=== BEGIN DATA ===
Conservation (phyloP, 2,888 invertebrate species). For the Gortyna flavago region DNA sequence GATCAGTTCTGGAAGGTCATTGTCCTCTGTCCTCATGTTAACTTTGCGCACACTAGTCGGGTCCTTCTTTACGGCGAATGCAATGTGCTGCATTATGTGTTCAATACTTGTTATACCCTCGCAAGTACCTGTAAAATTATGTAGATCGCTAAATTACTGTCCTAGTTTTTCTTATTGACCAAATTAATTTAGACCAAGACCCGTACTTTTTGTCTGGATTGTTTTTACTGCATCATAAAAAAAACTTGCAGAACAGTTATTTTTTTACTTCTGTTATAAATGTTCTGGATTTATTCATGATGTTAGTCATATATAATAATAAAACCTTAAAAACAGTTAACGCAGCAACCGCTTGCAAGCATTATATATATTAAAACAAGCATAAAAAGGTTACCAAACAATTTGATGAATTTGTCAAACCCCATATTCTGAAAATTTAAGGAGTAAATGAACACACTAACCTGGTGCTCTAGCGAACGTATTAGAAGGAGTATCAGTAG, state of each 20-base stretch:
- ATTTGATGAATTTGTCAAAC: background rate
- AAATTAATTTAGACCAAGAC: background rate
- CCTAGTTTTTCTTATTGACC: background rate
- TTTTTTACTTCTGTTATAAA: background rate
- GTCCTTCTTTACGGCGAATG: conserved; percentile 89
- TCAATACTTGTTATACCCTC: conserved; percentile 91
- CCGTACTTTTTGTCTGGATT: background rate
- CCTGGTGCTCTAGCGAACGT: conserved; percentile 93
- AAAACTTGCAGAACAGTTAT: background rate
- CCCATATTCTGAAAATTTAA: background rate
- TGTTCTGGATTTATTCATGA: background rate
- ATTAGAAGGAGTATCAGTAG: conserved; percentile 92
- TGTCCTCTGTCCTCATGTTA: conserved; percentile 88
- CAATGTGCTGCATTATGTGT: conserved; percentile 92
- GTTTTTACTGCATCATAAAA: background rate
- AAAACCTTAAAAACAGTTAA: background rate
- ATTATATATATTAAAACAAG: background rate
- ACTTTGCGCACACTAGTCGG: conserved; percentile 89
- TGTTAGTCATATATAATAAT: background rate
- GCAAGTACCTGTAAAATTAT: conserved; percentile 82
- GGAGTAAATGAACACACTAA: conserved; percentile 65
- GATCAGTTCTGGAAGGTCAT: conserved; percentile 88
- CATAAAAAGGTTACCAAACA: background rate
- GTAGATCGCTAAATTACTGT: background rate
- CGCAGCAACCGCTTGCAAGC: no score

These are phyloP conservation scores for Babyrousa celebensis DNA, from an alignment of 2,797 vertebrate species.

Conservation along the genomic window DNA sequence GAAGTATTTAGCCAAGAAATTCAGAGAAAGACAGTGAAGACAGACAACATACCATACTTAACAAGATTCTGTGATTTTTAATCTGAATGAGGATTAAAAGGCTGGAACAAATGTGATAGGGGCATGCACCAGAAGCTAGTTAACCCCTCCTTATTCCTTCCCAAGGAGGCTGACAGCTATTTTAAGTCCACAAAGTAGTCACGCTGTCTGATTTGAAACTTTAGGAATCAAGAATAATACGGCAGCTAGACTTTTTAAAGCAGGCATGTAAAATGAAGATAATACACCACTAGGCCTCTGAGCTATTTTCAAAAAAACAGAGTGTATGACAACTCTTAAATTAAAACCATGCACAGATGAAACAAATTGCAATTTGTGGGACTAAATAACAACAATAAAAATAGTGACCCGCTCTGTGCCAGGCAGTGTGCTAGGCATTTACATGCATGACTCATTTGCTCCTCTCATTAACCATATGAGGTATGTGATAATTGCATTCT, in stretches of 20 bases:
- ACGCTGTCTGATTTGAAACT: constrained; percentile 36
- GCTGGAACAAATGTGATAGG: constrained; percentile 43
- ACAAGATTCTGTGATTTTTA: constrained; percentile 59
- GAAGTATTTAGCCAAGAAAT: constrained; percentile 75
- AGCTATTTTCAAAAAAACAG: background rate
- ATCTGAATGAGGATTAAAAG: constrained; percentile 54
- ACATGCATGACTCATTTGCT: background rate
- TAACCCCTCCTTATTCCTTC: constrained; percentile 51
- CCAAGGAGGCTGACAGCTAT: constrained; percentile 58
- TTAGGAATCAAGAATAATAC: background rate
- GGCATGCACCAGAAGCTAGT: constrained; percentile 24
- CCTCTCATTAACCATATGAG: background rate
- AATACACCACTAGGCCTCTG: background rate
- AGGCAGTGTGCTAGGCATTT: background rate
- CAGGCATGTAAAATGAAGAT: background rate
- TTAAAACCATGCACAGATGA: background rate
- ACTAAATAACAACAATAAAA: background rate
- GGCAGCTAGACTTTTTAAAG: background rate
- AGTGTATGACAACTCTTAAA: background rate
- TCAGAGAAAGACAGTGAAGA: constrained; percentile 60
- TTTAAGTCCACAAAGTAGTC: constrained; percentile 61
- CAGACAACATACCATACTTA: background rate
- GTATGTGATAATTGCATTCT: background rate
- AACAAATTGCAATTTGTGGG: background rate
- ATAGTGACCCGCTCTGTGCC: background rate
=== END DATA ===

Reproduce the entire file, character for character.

Conservation (phyloP, 2,888 invertebrate species). For the Gortyna flavago region DNA sequence GATCAGTTCTGGAAGGTCATTGTCCTCTGTCCTCATGTTAACTTTGCGCACACTAGTCGGGTCCTTCTTTACGGCGAATGCAATGTGCTGCATTATGTGTTCAATACTTGTTATACCCTCGCAAGTACCTGTAAAATTATGTAGATCGCTAAATTACTGTCCTAGTTTTTCTTATTGACCAAATTAATTTAGACCAAGACCCGTACTTTTTGTCTGGATTGTTTTTACTGCATCATAAAAAAAACTTGCAGAACAGTTATTTTTTTACTTCTGTTATAAATGTTCTGGATTTATTCATGATGTTAGTCATATATAATAATAAAACCTTAAAAACAGTTAACGCAGCAACCGCTTGCAAGCATTATATATATTAAAACAAGCATAAAAAGGTTACCAAACAATTTGATGAATTTGTCAAACCCCATATTCTGAAAATTTAAGGAGTAAATGAACACACTAACCTGGTGCTCTAGCGAACGTATTAGAAGGAGTATCAGTAG, state of each 20-base stretch:
- ATTTGATGAATTTGTCAAAC: background rate
- AAATTAATTTAGACCAAGAC: background rate
- CCTAGTTTTTCTTATTGACC: background rate
- TTTTTTACTTCTGTTATAAA: background rate
- GTCCTTCTTTACGGCGAATG: conserved; percentile 89
- TCAATACTTGTTATACCCTC: conserved; percentile 91
- CCGTACTTTTTGTCTGGATT: background rate
- CCTGGTGCTCTAGCGAACGT: conserved; percentile 93
- AAAACTTGCAGAACAGTTAT: background rate
- CCCATATTCTGAAAATTTAA: background rate
- TGTTCTGGATTTATTCATGA: background rate
- ATTAGAAGGAGTATCAGTAG: conserved; percentile 92
- TGTCCTCTGTCCTCATGTTA: conserved; percentile 88
- CAATGTGCTGCATTATGTGT: conserved; percentile 92
- GTTTTTACTGCATCATAAAA: background rate
- AAAACCTTAAAAACAGTTAA: background rate
- ATTATATATATTAAAACAAG: background rate
- ACTTTGCGCACACTAGTCGG: conserved; percentile 89
- TGTTAGTCATATATAATAAT: background rate
- GCAAGTACCTGTAAAATTAT: conserved; percentile 82
- GGAGTAAATGAACACACTAA: conserved; percentile 65
- GATCAGTTCTGGAAGGTCAT: conserved; percentile 88
- CATAAAAAGGTTACCAAACA: background rate
- GTAGATCGCTAAATTACTGT: background rate
- CGCAGCAACCGCTTGCAAGC: no score

These are phyloP conservation scores for Babyrousa celebensis DNA, from an alignment of 2,797 vertebrate species.

Conservation along the genomic window DNA sequence GAAGTATTTAGCCAAGAAATTCAGAGAAAGACAGTGAAGACAGACAACATACCATACTTAACAAGATTCTGTGATTTTTAATCTGAATGAGGATTAAAAGGCTGGAACAAATGTGATAGGGGCATGCACCAGAAGCTAGTTAACCCCTCCTTATTCCTTCCCAAGGAGGCTGACAGCTATTTTAAGTCCACAAAGTAGTCACGCTGTCTGATTTGAAACTTTAGGAATCAAGAATAATACGGCAGCTAGACTTTTTAAAGCAGGCATGTAAAATGAAGATAATACACCACTAGGCCTCTGAGCTATTTTCAAAAAAACAGAGTGTATGACAACTCTTAAATTAAAACCATGCACAGATGAAACAAATTGCAATTTGTGGGACTAAATAACAACAATAAAAATAGTGACCCGCTCTGTGCCAGGCAGTGTGCTAGGCATTTACATGCATGACTCATTTGCTCCTCTCATTAACCATATGAGGTATGTGATAATTGCATTCT, in stretches of 20 bases:
- ACGCTGTCTGATTTGAAACT: constrained; percentile 36
- GCTGGAACAAATGTGATAGG: constrained; percentile 43
- ACAAGATTCTGTGATTTTTA: constrained; percentile 59
- GAAGTATTTAGCCAAGAAAT: constrained; percentile 75
- AGCTATTTTCAAAAAAACAG: background rate
- ATCTGAATGAGGATTAAAAG: constrained; percentile 54
- ACATGCATGACTCATTTGCT: background rate
- TAACCCCTCCTTATTCCTTC: constrained; percentile 51
- CCAAGGAGGCTGACAGCTAT: constrained; percentile 58
- TTAGGAATCAAGAATAATAC: background rate
- GGCATGCACCAGAAGCTAGT: constrained; percentile 24
- CCTCTCATTAACCATATGAG: background rate
- AATACACCACTAGGCCTCTG: background rate
- AGGCAGTGTGCTAGGCATTT: background rate
- CAGGCATGTAAAATGAAGAT: background rate
- TTAAAACCATGCACAGATGA: background rate
- ACTAAATAACAACAATAAAA: background rate
- GGCAGCTAGACTTTTTAAAG: background rate
- AGTGTATGACAACTCTTAAA: background rate
- TCAGAGAAAGACAGTGAAGA: constrained; percentile 60
- TTTAAGTCCACAAAGTAGTC: constrained; percentile 61
- CAGACAACATACCATACTTA: background rate
- GTATGTGATAATTGCATTCT: background rate
- AACAAATTGCAATTTGTGGG: background rate
- ATAGTGACCCGCTCTGTGCC: background rate